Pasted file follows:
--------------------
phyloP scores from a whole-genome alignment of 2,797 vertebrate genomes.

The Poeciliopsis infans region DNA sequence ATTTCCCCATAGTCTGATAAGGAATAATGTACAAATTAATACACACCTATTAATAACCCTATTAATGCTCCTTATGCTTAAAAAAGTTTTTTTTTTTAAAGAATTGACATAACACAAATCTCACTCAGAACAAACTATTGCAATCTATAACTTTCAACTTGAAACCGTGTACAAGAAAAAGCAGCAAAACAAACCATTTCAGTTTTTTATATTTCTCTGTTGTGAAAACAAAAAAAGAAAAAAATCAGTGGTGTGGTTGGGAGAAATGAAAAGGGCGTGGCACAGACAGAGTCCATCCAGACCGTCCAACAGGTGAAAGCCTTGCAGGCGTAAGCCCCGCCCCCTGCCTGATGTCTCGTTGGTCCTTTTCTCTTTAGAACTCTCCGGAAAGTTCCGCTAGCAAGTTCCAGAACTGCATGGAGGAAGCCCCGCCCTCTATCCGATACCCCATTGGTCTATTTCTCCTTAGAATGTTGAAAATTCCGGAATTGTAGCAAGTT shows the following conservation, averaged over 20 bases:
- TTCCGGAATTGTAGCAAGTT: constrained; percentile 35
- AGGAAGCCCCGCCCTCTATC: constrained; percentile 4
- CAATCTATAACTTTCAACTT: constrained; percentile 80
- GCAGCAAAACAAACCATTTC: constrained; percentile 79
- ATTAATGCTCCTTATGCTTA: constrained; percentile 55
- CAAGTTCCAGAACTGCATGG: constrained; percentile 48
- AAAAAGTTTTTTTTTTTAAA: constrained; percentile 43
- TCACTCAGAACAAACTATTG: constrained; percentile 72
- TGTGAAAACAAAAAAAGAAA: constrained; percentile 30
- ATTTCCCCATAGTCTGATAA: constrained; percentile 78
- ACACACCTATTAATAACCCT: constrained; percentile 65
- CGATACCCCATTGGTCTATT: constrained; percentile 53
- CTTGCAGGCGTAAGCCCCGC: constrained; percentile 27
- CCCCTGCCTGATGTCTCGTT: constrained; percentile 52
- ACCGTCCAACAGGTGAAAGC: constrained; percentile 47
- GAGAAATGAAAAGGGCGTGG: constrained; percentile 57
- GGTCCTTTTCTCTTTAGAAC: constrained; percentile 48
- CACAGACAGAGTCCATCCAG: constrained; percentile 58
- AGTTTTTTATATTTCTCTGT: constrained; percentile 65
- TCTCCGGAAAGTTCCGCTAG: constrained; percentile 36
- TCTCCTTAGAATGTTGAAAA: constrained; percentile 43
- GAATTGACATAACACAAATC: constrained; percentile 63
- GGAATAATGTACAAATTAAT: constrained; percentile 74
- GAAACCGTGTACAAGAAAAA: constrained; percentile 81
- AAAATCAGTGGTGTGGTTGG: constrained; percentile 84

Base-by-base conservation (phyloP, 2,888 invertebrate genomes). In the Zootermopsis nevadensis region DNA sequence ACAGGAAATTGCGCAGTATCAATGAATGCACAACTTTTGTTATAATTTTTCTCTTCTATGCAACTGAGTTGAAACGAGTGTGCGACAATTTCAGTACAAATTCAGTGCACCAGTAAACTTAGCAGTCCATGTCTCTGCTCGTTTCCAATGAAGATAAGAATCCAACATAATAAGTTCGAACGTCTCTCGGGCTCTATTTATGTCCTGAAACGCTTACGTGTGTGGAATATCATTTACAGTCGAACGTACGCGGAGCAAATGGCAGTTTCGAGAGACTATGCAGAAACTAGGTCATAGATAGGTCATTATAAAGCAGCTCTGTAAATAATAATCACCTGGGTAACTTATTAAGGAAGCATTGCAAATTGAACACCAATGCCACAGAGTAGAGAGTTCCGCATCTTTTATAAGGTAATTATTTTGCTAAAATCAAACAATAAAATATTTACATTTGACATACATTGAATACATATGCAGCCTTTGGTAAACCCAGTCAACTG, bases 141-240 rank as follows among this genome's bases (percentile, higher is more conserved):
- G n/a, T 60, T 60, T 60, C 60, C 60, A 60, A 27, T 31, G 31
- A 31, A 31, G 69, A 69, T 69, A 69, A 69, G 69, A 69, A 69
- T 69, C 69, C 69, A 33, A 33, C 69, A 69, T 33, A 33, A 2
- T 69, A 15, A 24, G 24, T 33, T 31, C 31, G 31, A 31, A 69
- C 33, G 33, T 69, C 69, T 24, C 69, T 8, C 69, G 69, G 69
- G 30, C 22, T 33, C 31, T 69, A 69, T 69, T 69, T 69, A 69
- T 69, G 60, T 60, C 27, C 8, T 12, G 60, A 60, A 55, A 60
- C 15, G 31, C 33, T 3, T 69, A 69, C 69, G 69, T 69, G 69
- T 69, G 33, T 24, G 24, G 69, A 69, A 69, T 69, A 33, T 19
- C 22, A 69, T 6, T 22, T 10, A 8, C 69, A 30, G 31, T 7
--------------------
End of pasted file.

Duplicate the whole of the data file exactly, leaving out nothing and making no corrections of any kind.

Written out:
phyloP scores from a whole-genome alignment of 2,797 vertebrate genomes.

The Poeciliopsis infans region DNA sequence ATTTCCCCATAGTCTGATAAGGAATAATGTACAAATTAATACACACCTATTAATAACCCTATTAATGCTCCTTATGCTTAAAAAAGTTTTTTTTTTTAAAGAATTGACATAACACAAATCTCACTCAGAACAAACTATTGCAATCTATAACTTTCAACTTGAAACCGTGTACAAGAAAAAGCAGCAAAACAAACCATTTCAGTTTTTTATATTTCTCTGTTGTGAAAACAAAAAAAGAAAAAAATCAGTGGTGTGGTTGGGAGAAATGAAAAGGGCGTGGCACAGACAGAGTCCATCCAGACCGTCCAACAGGTGAAAGCCTTGCAGGCGTAAGCCCCGCCCCCTGCCTGATGTCTCGTTGGTCCTTTTCTCTTTAGAACTCTCCGGAAAGTTCCGCTAGCAAGTTCCAGAACTGCATGGAGGAAGCCCCGCCCTCTATCCGATACCCCATTGGTCTATTTCTCCTTAGAATGTTGAAAATTCCGGAATTGTAGCAAGTT shows the following conservation, averaged over 20 bases:
- TTCCGGAATTGTAGCAAGTT: constrained; percentile 35
- AGGAAGCCCCGCCCTCTATC: constrained; percentile 4
- CAATCTATAACTTTCAACTT: constrained; percentile 80
- GCAGCAAAACAAACCATTTC: constrained; percentile 79
- ATTAATGCTCCTTATGCTTA: constrained; percentile 55
- CAAGTTCCAGAACTGCATGG: constrained; percentile 48
- AAAAAGTTTTTTTTTTTAAA: constrained; percentile 43
- TCACTCAGAACAAACTATTG: constrained; percentile 72
- TGTGAAAACAAAAAAAGAAA: constrained; percentile 30
- ATTTCCCCATAGTCTGATAA: constrained; percentile 78
- ACACACCTATTAATAACCCT: constrained; percentile 65
- CGATACCCCATTGGTCTATT: constrained; percentile 53
- CTTGCAGGCGTAAGCCCCGC: constrained; percentile 27
- CCCCTGCCTGATGTCTCGTT: constrained; percentile 52
- ACCGTCCAACAGGTGAAAGC: constrained; percentile 47
- GAGAAATGAAAAGGGCGTGG: constrained; percentile 57
- GGTCCTTTTCTCTTTAGAAC: constrained; percentile 48
- CACAGACAGAGTCCATCCAG: constrained; percentile 58
- AGTTTTTTATATTTCTCTGT: constrained; percentile 65
- TCTCCGGAAAGTTCCGCTAG: constrained; percentile 36
- TCTCCTTAGAATGTTGAAAA: constrained; percentile 43
- GAATTGACATAACACAAATC: constrained; percentile 63
- GGAATAATGTACAAATTAAT: constrained; percentile 74
- GAAACCGTGTACAAGAAAAA: constrained; percentile 81
- AAAATCAGTGGTGTGGTTGG: constrained; percentile 84

Base-by-base conservation (phyloP, 2,888 invertebrate genomes). In the Zootermopsis nevadensis region DNA sequence ACAGGAAATTGCGCAGTATCAATGAATGCACAACTTTTGTTATAATTTTTCTCTTCTATGCAACTGAGTTGAAACGAGTGTGCGACAATTTCAGTACAAATTCAGTGCACCAGTAAACTTAGCAGTCCATGTCTCTGCTCGTTTCCAATGAAGATAAGAATCCAACATAATAAGTTCGAACGTCTCTCGGGCTCTATTTATGTCCTGAAACGCTTACGTGTGTGGAATATCATTTACAGTCGAACGTACGCGGAGCAAATGGCAGTTTCGAGAGACTATGCAGAAACTAGGTCATAGATAGGTCATTATAAAGCAGCTCTGTAAATAATAATCACCTGGGTAACTTATTAAGGAAGCATTGCAAATTGAACACCAATGCCACAGAGTAGAGAGTTCCGCATCTTTTATAAGGTAATTATTTTGCTAAAATCAAACAATAAAATATTTACATTTGACATACATTGAATACATATGCAGCCTTTGGTAAACCCAGTCAACTG, bases 141-240 rank as follows among this genome's bases (percentile, higher is more conserved):
- G n/a, T 60, T 60, T 60, C 60, C 60, A 60, A 27, T 31, G 31
- A 31, A 31, G 69, A 69, T 69, A 69, A 69, G 69, A 69, A 69
- T 69, C 69, C 69, A 33, A 33, C 69, A 69, T 33, A 33, A 2
- T 69, A 15, A 24, G 24, T 33, T 31, C 31, G 31, A 31, A 69
- C 33, G 33, T 69, C 69, T 24, C 69, T 8, C 69, G 69, G 69
- G 30, C 22, T 33, C 31, T 69, A 69, T 69, T 69, T 69, A 69
- T 69, G 60, T 60, C 27, C 8, T 12, G 60, A 60, A 55, A 60
- C 15, G 31, C 33, T 3, T 69, A 69, C 69, G 69, T 69, G 69
- T 69, G 33, T 24, G 24, G 69, A 69, A 69, T 69, A 33, T 19
- C 22, A 69, T 6, T 22, T 10, A 8, C 69, A 30, G 31, T 7